There is a juried show of small works at Gateway City Arts in Holyoke, MA, with the subject being the egg. Initially I wasn’t particularly intrigued by drawing an egg, although I liked the idea of tackling the incredible surface of the shell. There are probably hundreds of entries, so I have no idea if my piece will be accepted, but I didn’t really enter anticipating acceptance. Rather, I saw it as motivation for making another picture, and with a deadline. My inspiration came from a beautiful della Robbia-style egg cup that belonged to my maternal grandmother, Isabel Finley Bell. I say it is della Robbia-style because the flowers are raised and on a base of iridescent white and blue. I’m sure Luca della Robbia was not into egg cups (although you never know) but my Granny’s cup reminds me of his style.
I decided, the week after Christmas – the one week of the year when I don’t have to do anything and when I try to take the time for myself after the onslaught of the many have-tos of the season – that I would do a pastel per week. I am way, way, way too slow to do a drawing/painting a day as many people do. (A pastel that covers the entire page is called a painting but I still feel it odd to name pastel pieces that way.) So I thought one per week would be doable. So I started a painting of a bizarre set of Russian nesting dolls that accidentally came my way, but I just couldn’t get it to a point where I was happy with it. I kept trying to decide whether to keep working on it or abandon it. This took a lot longer than a week.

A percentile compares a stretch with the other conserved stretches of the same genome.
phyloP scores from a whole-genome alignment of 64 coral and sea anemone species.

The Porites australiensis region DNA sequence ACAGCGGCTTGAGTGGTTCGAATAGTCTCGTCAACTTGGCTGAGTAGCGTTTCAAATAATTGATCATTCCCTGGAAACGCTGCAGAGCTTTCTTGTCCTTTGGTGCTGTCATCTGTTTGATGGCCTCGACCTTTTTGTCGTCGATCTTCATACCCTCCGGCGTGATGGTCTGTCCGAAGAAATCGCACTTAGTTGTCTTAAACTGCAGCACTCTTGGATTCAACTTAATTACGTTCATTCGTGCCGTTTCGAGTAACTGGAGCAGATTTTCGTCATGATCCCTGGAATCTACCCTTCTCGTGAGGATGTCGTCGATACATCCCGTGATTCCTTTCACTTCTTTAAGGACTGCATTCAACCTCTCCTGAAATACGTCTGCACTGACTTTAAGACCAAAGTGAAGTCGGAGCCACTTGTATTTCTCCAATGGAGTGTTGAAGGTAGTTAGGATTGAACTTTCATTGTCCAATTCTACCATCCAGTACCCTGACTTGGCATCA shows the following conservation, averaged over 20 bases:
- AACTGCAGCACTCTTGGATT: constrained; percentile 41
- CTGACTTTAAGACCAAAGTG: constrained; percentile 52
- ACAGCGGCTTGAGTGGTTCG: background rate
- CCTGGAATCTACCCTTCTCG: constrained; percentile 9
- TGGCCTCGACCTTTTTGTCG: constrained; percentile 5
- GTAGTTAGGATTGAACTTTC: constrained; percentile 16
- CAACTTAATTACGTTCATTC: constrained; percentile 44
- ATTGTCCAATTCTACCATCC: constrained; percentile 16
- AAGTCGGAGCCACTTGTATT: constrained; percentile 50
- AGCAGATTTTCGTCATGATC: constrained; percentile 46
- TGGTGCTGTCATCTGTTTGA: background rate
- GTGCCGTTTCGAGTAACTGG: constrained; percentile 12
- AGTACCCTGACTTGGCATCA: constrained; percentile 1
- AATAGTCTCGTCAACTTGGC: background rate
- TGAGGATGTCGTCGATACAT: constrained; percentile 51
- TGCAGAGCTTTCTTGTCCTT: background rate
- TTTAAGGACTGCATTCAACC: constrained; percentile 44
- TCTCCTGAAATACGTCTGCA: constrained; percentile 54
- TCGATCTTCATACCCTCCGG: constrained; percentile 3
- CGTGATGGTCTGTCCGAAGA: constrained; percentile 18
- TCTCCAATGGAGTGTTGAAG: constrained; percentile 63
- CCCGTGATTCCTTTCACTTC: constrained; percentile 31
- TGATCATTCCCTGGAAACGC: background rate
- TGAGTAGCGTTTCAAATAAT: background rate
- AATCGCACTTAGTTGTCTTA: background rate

Then along came Valentine’s day. (So, yes, it was more than a month on the damned dolls.) So I thought I’d make a pastel for Isabel. A break from the dolls and an opportunity for something upbeat and fun. I thought it would take me 2-4 hours. It took a lot longer, of course – what did I expect from my egregiously slow self.
It’s been way too long since I’ve done any drawing. I did do a sketch this summer and have been to my neighborhood sketching group here and there, when it’s been warm enough to meet outside. But none of that really counts.
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